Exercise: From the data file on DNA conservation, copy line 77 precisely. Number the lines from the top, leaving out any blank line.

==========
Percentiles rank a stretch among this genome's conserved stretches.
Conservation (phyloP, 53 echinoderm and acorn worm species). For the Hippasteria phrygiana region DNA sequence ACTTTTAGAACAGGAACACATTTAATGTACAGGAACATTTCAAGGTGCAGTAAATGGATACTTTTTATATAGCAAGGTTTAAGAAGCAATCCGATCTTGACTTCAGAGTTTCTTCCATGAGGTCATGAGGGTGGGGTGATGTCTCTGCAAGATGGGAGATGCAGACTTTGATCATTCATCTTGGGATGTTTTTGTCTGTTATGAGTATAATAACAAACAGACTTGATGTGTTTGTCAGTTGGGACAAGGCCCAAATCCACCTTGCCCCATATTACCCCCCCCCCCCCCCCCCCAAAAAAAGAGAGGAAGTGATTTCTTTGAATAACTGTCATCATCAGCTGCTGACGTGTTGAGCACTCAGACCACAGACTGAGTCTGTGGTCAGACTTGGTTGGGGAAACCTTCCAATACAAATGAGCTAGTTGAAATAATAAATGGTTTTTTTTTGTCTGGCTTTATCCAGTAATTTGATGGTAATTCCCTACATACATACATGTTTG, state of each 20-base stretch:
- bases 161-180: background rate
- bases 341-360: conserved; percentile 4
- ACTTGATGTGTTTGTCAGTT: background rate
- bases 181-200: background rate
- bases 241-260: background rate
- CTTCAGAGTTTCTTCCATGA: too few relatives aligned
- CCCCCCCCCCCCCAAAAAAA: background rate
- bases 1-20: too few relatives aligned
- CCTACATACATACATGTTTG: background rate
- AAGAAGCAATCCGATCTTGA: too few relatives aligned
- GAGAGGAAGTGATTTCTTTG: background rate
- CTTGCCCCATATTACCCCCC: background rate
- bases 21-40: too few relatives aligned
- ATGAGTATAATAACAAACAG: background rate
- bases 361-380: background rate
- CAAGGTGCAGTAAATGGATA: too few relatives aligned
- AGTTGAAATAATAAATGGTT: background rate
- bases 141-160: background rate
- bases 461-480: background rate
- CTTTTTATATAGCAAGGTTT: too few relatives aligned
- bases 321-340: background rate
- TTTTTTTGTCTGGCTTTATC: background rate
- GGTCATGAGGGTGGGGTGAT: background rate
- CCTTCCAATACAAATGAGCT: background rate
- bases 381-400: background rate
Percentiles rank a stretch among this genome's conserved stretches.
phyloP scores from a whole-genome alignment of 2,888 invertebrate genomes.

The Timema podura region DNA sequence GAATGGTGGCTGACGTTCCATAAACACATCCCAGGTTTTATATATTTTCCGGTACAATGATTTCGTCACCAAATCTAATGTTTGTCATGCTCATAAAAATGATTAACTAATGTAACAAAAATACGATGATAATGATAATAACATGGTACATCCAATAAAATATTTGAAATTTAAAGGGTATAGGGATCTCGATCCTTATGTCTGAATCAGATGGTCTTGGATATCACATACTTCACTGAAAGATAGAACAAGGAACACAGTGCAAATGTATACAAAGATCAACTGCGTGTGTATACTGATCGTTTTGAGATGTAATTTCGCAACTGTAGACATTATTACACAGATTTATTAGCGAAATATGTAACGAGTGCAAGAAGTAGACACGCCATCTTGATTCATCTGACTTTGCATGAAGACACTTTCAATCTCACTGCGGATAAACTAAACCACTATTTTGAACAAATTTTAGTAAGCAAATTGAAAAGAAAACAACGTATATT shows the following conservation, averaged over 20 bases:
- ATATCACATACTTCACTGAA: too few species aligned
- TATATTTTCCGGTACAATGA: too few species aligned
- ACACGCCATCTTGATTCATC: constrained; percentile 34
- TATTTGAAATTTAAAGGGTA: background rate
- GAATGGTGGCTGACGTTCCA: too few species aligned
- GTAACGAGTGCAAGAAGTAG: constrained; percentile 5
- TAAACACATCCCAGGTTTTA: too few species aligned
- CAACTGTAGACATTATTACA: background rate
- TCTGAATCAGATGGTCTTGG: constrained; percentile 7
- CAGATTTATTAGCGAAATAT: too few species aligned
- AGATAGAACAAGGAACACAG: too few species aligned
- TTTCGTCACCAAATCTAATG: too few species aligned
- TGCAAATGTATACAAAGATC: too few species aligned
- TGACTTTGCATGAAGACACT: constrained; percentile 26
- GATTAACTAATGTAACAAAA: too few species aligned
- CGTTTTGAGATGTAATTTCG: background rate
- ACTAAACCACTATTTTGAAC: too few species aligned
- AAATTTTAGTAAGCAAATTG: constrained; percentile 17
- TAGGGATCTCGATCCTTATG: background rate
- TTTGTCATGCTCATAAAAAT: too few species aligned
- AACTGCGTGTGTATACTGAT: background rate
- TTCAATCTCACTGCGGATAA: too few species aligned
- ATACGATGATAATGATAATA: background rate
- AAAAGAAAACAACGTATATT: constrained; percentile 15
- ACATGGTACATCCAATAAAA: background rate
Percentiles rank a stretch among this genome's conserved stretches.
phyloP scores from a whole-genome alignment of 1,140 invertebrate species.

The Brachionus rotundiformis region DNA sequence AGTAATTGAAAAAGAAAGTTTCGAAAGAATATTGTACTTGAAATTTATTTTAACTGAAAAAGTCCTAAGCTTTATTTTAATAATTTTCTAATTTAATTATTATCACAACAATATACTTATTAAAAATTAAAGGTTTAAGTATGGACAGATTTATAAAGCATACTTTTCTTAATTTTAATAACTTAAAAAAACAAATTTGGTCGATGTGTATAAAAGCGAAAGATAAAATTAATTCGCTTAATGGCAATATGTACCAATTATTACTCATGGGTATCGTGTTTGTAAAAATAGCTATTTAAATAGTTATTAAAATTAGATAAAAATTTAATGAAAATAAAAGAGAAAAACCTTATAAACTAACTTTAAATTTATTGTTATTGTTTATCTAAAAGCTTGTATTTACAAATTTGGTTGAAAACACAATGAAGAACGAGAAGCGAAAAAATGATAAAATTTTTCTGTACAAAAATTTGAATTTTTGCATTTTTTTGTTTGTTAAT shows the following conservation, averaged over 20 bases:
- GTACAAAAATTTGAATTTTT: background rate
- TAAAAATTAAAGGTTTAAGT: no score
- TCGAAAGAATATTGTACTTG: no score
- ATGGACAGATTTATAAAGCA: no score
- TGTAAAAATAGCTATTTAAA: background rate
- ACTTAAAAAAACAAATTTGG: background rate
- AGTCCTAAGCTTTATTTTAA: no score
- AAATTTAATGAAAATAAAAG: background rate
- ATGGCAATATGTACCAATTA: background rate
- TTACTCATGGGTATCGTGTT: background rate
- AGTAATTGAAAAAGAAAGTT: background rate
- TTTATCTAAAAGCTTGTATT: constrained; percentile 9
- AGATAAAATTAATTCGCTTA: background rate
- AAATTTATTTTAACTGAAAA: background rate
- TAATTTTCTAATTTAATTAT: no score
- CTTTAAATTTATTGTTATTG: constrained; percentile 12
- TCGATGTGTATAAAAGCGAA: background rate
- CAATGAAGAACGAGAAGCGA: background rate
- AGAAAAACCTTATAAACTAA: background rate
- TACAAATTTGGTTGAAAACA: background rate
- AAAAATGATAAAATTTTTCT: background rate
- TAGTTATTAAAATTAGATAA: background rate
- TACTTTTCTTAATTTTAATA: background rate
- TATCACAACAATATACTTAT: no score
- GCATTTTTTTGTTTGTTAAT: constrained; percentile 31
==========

- AGAAAAACCTTATAAACTAA: background rate